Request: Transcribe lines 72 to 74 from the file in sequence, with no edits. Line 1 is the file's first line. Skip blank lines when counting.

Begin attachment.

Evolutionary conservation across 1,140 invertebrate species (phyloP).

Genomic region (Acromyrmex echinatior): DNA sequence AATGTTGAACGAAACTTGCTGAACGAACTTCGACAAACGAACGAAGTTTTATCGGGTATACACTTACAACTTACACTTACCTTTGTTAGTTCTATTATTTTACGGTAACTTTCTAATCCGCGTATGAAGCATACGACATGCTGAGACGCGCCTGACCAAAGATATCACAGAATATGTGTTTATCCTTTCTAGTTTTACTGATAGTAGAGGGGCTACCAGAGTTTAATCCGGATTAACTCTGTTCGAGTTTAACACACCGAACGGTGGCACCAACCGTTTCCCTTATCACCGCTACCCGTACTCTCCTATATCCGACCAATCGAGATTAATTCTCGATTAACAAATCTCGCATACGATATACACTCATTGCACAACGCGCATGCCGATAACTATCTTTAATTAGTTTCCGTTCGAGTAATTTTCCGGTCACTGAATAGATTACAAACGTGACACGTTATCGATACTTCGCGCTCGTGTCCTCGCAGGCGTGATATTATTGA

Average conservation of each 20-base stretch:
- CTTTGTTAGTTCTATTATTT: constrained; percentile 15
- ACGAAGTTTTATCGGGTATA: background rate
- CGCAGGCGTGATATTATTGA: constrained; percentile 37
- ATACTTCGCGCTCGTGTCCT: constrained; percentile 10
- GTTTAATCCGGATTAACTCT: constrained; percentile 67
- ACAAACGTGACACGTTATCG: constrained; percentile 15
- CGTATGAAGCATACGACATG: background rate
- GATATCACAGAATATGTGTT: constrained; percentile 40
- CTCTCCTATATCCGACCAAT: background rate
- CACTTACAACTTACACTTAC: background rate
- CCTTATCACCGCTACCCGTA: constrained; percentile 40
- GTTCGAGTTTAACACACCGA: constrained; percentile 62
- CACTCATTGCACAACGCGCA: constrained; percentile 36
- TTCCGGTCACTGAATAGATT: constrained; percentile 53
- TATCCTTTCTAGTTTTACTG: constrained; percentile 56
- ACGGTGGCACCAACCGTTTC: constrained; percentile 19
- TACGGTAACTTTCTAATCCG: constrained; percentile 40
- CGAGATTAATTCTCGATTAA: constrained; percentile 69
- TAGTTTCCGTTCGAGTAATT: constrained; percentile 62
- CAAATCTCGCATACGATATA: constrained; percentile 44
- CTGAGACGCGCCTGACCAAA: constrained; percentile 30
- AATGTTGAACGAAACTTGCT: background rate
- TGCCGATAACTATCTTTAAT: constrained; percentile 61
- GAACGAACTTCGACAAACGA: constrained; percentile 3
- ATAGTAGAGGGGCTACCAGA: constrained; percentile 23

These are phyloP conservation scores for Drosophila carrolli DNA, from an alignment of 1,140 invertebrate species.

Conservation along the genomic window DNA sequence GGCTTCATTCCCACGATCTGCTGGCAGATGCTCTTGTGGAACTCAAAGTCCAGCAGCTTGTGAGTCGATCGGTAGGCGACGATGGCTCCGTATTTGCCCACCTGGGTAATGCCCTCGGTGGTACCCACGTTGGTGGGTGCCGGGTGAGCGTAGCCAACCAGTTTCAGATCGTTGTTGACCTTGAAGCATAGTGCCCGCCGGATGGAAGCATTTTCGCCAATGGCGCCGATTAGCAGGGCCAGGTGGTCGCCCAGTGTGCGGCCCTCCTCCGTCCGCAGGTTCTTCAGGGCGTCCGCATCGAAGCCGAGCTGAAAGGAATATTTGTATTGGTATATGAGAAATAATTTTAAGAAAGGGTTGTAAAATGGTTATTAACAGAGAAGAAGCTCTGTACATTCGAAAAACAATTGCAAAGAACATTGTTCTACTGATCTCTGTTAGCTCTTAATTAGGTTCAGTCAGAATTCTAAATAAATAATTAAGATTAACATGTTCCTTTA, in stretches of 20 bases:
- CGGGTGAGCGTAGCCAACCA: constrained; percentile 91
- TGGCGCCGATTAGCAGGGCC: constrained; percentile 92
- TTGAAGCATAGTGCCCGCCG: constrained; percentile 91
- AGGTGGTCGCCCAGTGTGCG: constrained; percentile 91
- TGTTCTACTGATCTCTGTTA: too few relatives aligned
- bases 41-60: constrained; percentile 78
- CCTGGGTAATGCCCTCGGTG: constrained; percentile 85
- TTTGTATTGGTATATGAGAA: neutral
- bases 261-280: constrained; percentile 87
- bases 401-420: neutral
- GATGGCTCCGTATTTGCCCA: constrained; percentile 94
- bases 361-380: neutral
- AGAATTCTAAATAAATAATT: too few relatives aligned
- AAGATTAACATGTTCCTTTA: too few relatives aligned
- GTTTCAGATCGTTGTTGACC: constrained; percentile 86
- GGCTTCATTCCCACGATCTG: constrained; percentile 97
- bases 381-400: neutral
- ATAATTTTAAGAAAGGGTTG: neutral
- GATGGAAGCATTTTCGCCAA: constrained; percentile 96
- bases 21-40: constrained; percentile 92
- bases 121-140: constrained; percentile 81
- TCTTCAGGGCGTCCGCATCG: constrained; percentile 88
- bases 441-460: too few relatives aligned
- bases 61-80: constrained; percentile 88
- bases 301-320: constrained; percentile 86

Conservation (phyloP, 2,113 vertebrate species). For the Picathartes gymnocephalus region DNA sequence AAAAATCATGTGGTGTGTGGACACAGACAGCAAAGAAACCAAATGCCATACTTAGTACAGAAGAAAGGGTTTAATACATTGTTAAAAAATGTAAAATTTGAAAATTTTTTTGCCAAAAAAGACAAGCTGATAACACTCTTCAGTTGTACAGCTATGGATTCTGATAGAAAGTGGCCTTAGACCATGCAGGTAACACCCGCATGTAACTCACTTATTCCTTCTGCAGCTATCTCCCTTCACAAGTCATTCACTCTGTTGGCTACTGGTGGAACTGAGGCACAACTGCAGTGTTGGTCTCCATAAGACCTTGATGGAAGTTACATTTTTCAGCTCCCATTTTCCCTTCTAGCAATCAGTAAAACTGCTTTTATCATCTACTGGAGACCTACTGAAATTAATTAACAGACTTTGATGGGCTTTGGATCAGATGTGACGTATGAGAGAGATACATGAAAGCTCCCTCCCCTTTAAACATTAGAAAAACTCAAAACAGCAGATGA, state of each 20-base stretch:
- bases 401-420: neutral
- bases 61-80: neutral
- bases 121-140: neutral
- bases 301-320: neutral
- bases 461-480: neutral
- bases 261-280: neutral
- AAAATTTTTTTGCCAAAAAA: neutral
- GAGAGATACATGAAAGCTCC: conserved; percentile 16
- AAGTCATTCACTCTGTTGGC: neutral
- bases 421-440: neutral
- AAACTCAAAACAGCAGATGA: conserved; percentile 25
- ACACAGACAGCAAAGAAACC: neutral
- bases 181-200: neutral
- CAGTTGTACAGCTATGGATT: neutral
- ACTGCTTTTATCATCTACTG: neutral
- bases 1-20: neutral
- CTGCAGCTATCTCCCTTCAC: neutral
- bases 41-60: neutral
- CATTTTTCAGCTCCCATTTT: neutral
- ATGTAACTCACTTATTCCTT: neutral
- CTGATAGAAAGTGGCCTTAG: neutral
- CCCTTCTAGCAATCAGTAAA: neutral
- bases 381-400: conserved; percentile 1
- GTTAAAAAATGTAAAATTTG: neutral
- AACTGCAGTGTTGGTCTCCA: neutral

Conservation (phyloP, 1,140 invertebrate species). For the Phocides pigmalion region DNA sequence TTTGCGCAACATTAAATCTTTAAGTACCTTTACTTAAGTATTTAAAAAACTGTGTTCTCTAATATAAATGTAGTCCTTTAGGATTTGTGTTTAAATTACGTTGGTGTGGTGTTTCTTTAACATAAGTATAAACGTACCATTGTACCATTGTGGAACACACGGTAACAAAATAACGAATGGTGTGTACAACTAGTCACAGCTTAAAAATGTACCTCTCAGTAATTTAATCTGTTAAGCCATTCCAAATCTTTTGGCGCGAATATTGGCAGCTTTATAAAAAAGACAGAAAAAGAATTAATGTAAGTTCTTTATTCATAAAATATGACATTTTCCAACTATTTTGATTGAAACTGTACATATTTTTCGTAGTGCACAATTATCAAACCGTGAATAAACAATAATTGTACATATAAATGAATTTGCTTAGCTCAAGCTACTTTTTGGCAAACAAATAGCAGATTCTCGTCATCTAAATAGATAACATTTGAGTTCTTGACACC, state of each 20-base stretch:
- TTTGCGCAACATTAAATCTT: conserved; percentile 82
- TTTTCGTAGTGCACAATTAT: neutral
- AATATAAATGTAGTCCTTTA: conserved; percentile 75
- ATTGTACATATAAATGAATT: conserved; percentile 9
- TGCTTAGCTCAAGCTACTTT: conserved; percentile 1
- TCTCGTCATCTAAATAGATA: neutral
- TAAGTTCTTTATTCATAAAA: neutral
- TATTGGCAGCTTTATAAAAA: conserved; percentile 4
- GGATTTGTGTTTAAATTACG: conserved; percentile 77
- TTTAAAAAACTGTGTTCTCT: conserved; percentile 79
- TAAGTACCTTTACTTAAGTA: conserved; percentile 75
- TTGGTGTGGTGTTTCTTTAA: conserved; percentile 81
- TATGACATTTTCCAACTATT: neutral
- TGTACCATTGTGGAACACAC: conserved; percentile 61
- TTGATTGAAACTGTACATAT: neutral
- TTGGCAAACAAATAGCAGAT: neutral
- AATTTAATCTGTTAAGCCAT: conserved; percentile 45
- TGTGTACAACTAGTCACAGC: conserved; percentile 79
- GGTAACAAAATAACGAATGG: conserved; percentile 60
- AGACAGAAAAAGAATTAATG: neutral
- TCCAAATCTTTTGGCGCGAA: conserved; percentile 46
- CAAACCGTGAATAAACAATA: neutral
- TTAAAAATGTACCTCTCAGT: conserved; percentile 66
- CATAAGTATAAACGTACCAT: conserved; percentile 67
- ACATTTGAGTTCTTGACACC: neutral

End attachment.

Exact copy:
- bases 1-20: neutral
- CTGCAGCTATCTCCCTTCAC: neutral
- bases 41-60: neutral